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Executives admit they hid dangers of OxyContin




ABINGDON, Va.

A pharmaceutical company that touted the wonders of OxyContin while hiding its dark side will pay more than $630 million in criminal penalties for the pain its painkiller inflicted.

Purdue Pharma and three top executives pleaded guilty May 10 of waging an aggressive – and fraudulent – marketing campaign for a drug linked to widespread crime, addiction and death.

The fine of $634,515,475 is believed to be the third largest ever assessed against a pharmaceutical company.

After a six-year investigation that spanned the nation, the case culminated last week in a federal courtroom in far southwest Virginia, a region that was once an epicenter of OxyContin abuse.

“With its OxyContin, Purdue unleashed a highly abusable, addictive and potentially dangerous drug on an unsuspecting and unknowing public,” U.S. Attorney John Brownlee said.

Explaining how the company overlooked warning signs in its quest for profits, Brownlee called OxyContin “the child of marketeers and bottom-line financial decisionmaking.”

When Purdue Pharma introduced the drug in 1995, it claimed to have harnessed a potent opium derivative – normally reserved for the treatment of severe pain and terminal illness – with a time-release formula that made it safe for widespread pain management.

The company stuck to that sales pitch, even in the face of evidence that its revolutionary formula was easily defeated by abusers who crushed the tablets and snorted or injected the powder for a heroin-like high.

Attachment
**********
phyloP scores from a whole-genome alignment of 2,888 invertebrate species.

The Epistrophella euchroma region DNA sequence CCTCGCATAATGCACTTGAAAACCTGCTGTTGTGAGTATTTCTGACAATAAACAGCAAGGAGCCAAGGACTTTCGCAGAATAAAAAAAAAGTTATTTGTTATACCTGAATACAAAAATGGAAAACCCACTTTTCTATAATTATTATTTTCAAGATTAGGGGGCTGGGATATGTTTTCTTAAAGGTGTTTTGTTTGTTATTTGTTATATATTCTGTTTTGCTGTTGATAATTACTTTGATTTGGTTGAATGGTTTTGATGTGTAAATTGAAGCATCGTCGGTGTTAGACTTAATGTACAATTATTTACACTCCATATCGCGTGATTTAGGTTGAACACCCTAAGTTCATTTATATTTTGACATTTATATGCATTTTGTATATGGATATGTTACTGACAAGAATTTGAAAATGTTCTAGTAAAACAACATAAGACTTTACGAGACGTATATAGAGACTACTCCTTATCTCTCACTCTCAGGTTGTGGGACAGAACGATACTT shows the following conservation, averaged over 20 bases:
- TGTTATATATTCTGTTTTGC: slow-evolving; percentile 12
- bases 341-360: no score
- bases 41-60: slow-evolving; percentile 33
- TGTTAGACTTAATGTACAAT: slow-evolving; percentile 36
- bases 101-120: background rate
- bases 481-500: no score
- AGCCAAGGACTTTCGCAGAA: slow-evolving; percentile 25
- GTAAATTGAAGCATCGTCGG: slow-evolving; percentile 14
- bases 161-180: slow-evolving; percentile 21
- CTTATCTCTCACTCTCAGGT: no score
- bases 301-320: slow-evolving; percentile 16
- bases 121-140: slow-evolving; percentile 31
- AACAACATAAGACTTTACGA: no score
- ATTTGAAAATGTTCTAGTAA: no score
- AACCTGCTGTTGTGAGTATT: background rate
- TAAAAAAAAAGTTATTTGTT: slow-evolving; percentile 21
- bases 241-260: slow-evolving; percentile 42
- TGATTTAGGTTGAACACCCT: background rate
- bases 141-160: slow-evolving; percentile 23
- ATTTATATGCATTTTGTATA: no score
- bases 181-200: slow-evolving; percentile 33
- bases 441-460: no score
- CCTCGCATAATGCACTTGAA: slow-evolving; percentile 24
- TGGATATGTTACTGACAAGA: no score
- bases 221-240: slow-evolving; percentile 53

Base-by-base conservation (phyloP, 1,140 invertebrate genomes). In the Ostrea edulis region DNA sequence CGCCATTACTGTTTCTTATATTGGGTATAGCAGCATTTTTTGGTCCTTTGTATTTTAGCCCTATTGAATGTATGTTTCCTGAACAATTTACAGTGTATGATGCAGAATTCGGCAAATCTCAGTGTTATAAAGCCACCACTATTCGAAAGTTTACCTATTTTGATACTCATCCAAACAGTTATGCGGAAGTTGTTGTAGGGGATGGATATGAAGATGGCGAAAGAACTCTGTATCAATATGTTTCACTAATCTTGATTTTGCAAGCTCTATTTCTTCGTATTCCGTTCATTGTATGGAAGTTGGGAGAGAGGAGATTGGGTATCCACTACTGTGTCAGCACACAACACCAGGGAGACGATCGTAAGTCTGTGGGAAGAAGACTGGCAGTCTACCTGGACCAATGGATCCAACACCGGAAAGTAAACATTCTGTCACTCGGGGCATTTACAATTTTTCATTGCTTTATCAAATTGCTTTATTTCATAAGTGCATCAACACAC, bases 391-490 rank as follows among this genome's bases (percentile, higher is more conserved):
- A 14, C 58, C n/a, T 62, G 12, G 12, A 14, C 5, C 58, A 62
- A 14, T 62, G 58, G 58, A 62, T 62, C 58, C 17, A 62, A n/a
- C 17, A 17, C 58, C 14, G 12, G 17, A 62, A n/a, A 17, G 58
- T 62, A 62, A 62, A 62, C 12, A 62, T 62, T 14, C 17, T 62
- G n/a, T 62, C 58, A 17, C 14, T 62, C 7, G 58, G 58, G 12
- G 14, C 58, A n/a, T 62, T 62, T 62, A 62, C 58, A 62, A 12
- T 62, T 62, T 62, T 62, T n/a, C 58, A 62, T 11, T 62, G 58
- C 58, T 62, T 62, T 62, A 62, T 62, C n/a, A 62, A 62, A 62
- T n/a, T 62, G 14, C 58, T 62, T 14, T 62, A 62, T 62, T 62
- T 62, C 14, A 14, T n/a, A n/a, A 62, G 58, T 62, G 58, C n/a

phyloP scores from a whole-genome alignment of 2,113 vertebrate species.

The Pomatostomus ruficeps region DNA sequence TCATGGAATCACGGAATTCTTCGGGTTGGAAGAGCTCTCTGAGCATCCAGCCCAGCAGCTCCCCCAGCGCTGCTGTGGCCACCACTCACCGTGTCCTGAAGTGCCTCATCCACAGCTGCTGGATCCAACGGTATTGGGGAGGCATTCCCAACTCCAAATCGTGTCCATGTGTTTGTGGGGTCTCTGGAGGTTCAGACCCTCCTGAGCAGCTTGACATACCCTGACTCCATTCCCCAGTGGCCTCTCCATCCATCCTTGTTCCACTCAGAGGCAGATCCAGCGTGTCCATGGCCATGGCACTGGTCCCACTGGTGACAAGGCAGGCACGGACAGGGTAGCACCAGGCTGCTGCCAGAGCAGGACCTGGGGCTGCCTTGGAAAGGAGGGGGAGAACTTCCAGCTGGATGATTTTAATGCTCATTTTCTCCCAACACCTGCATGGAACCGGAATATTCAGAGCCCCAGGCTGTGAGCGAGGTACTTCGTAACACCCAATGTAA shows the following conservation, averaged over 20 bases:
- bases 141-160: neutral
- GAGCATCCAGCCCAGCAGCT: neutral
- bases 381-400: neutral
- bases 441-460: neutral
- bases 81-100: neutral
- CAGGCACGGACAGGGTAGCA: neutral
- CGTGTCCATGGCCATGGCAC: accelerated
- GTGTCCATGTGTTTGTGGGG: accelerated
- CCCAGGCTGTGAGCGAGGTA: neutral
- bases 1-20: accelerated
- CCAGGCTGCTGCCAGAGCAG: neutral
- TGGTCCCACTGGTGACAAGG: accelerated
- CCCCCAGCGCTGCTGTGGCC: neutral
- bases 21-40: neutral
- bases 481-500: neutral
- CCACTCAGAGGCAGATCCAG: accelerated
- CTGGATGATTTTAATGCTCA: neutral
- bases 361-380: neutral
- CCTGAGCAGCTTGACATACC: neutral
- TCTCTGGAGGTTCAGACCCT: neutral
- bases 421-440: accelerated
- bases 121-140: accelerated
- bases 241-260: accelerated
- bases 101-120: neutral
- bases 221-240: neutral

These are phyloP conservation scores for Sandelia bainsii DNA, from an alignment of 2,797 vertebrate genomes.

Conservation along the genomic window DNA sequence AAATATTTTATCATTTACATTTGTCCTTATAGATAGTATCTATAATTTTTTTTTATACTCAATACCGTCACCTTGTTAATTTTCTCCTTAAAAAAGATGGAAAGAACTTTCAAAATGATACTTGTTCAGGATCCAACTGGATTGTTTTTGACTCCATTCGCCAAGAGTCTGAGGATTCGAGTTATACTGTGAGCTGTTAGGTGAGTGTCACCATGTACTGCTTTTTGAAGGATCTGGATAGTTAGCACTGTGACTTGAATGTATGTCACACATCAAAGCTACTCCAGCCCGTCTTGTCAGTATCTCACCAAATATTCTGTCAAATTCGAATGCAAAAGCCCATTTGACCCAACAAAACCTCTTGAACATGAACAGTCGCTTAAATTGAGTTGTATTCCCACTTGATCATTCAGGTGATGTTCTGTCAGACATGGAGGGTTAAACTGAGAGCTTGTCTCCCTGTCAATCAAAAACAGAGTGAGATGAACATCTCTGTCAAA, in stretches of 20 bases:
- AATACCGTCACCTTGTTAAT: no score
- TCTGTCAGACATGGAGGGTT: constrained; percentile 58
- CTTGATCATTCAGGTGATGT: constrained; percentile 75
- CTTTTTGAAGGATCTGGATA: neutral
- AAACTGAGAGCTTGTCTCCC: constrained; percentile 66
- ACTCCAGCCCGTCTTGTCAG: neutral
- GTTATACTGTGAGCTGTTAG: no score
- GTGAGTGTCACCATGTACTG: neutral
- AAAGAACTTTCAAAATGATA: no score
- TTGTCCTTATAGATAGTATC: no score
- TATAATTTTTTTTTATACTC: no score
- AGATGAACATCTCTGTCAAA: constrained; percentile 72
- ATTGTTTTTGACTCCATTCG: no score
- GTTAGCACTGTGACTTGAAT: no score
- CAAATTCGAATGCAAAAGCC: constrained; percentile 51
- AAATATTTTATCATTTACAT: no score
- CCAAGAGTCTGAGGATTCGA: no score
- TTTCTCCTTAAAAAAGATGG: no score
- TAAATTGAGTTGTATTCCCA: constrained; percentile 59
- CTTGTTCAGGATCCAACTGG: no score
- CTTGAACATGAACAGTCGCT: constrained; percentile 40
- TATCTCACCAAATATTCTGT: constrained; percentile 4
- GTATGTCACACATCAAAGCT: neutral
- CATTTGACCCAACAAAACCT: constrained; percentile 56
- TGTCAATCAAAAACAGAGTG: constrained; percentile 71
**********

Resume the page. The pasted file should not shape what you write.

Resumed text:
In documents filed in U.S. District Court in Abingdon, prosecutors outlined three ways in which the drug was “misbranded,” the legal term for making false representations through labeling, advertising or statements by company officials:

+ Sales representatives dispatched to talk up the drug in visits to doctors’ offices across the country falsely told some physicians that OxyContin produced less of a euphoric effect than other painkillers and was thus less prone to abuse.

+ The company relied on a study which found that patients taking less than 60 milligrams of OxyContin a day could quit cold turkey with no ill effects – even after learning that 11 study patients had gone into withdrawal. Purdue Pharma withheld those results out of a concern that it would only “add to the current negative press.”

+ Sales representatives told doctors that the drug was less likely to be abused than other painkillers and could be used to “weed out” recreational drug users.

As the company’s marketing campaign kicked into high gear around 2000, it didn’t take long for annual OxyContin sales to go from millions to billions.

“It just seems like you got it prescribed by everybody for everything,” said Timothy Jost, a law professor at Washington and Lee University who specializes in heath care law.

The Connecticut-based company pleaded guilty to felony charges Thursday in Abingdon. Also pleading guilty were its president and chief executive officer, Michael Friedman; its chief legal officer, Howard Udell; and its former vice president of medical affairs, Paul Goldenheim.

Although the three executives were spared jail sentences under the plea agreement, they must pay a combined $24.5 million to Virginia’s Medicaid fraud unit for their misdemeanor offenses.